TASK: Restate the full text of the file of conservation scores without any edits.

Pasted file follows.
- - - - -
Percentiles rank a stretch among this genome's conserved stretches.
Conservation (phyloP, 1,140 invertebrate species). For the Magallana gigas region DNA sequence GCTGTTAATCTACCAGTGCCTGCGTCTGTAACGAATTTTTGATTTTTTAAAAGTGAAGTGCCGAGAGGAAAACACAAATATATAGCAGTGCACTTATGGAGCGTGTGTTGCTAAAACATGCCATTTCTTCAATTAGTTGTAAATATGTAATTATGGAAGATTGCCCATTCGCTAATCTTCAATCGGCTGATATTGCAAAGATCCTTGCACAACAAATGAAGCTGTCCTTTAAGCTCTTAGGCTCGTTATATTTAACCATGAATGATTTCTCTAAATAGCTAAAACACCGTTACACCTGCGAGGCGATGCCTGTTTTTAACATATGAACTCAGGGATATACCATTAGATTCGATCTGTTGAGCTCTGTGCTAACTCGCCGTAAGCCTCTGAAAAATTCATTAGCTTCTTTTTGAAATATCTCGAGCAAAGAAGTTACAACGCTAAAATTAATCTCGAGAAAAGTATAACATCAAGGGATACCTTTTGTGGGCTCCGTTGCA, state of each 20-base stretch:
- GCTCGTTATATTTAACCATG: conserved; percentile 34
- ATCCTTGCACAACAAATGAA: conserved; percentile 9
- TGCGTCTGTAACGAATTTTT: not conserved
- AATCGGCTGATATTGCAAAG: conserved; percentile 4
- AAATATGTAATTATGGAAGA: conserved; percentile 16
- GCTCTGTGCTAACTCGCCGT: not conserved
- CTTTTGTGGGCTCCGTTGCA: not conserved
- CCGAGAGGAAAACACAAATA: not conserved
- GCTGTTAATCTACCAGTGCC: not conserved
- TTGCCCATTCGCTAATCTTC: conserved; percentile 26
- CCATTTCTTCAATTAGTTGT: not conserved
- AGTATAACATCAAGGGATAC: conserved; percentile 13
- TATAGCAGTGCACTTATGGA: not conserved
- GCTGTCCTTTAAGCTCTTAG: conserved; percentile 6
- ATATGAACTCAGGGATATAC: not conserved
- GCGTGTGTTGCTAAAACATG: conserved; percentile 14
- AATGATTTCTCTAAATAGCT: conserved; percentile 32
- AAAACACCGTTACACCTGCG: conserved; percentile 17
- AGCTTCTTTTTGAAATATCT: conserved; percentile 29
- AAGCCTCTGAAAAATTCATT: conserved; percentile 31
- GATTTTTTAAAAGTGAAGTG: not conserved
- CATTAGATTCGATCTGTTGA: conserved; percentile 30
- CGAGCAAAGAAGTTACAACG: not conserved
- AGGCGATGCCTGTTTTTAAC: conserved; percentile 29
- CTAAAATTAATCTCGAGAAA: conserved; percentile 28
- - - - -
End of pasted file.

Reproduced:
Percentiles rank a stretch among this genome's conserved stretches.
Conservation (phyloP, 1,140 invertebrate species). For the Magallana gigas region DNA sequence GCTGTTAATCTACCAGTGCCTGCGTCTGTAACGAATTTTTGATTTTTTAAAAGTGAAGTGCCGAGAGGAAAACACAAATATATAGCAGTGCACTTATGGAGCGTGTGTTGCTAAAACATGCCATTTCTTCAATTAGTTGTAAATATGTAATTATGGAAGATTGCCCATTCGCTAATCTTCAATCGGCTGATATTGCAAAGATCCTTGCACAACAAATGAAGCTGTCCTTTAAGCTCTTAGGCTCGTTATATTTAACCATGAATGATTTCTCTAAATAGCTAAAACACCGTTACACCTGCGAGGCGATGCCTGTTTTTAACATATGAACTCAGGGATATACCATTAGATTCGATCTGTTGAGCTCTGTGCTAACTCGCCGTAAGCCTCTGAAAAATTCATTAGCTTCTTTTTGAAATATCTCGAGCAAAGAAGTTACAACGCTAAAATTAATCTCGAGAAAAGTATAACATCAAGGGATACCTTTTGTGGGCTCCGTTGCA, state of each 20-base stretch:
- GCTCGTTATATTTAACCATG: conserved; percentile 34
- ATCCTTGCACAACAAATGAA: conserved; percentile 9
- TGCGTCTGTAACGAATTTTT: not conserved
- AATCGGCTGATATTGCAAAG: conserved; percentile 4
- AAATATGTAATTATGGAAGA: conserved; percentile 16
- GCTCTGTGCTAACTCGCCGT: not conserved
- CTTTTGTGGGCTCCGTTGCA: not conserved
- CCGAGAGGAAAACACAAATA: not conserved
- GCTGTTAATCTACCAGTGCC: not conserved
- TTGCCCATTCGCTAATCTTC: conserved; percentile 26
- CCATTTCTTCAATTAGTTGT: not conserved
- AGTATAACATCAAGGGATAC: conserved; percentile 13
- TATAGCAGTGCACTTATGGA: not conserved
- GCTGTCCTTTAAGCTCTTAG: conserved; percentile 6
- ATATGAACTCAGGGATATAC: not conserved
- GCGTGTGTTGCTAAAACATG: conserved; percentile 14
- AATGATTTCTCTAAATAGCT: conserved; percentile 32
- AAAACACCGTTACACCTGCG: conserved; percentile 17
- AGCTTCTTTTTGAAATATCT: conserved; percentile 29
- AAGCCTCTGAAAAATTCATT: conserved; percentile 31
- GATTTTTTAAAAGTGAAGTG: not conserved
- CATTAGATTCGATCTGTTGA: conserved; percentile 30
- CGAGCAAAGAAGTTACAACG: not conserved
- AGGCGATGCCTGTTTTTAAC: conserved; percentile 29
- CTAAAATTAATCTCGAGAAA: conserved; percentile 28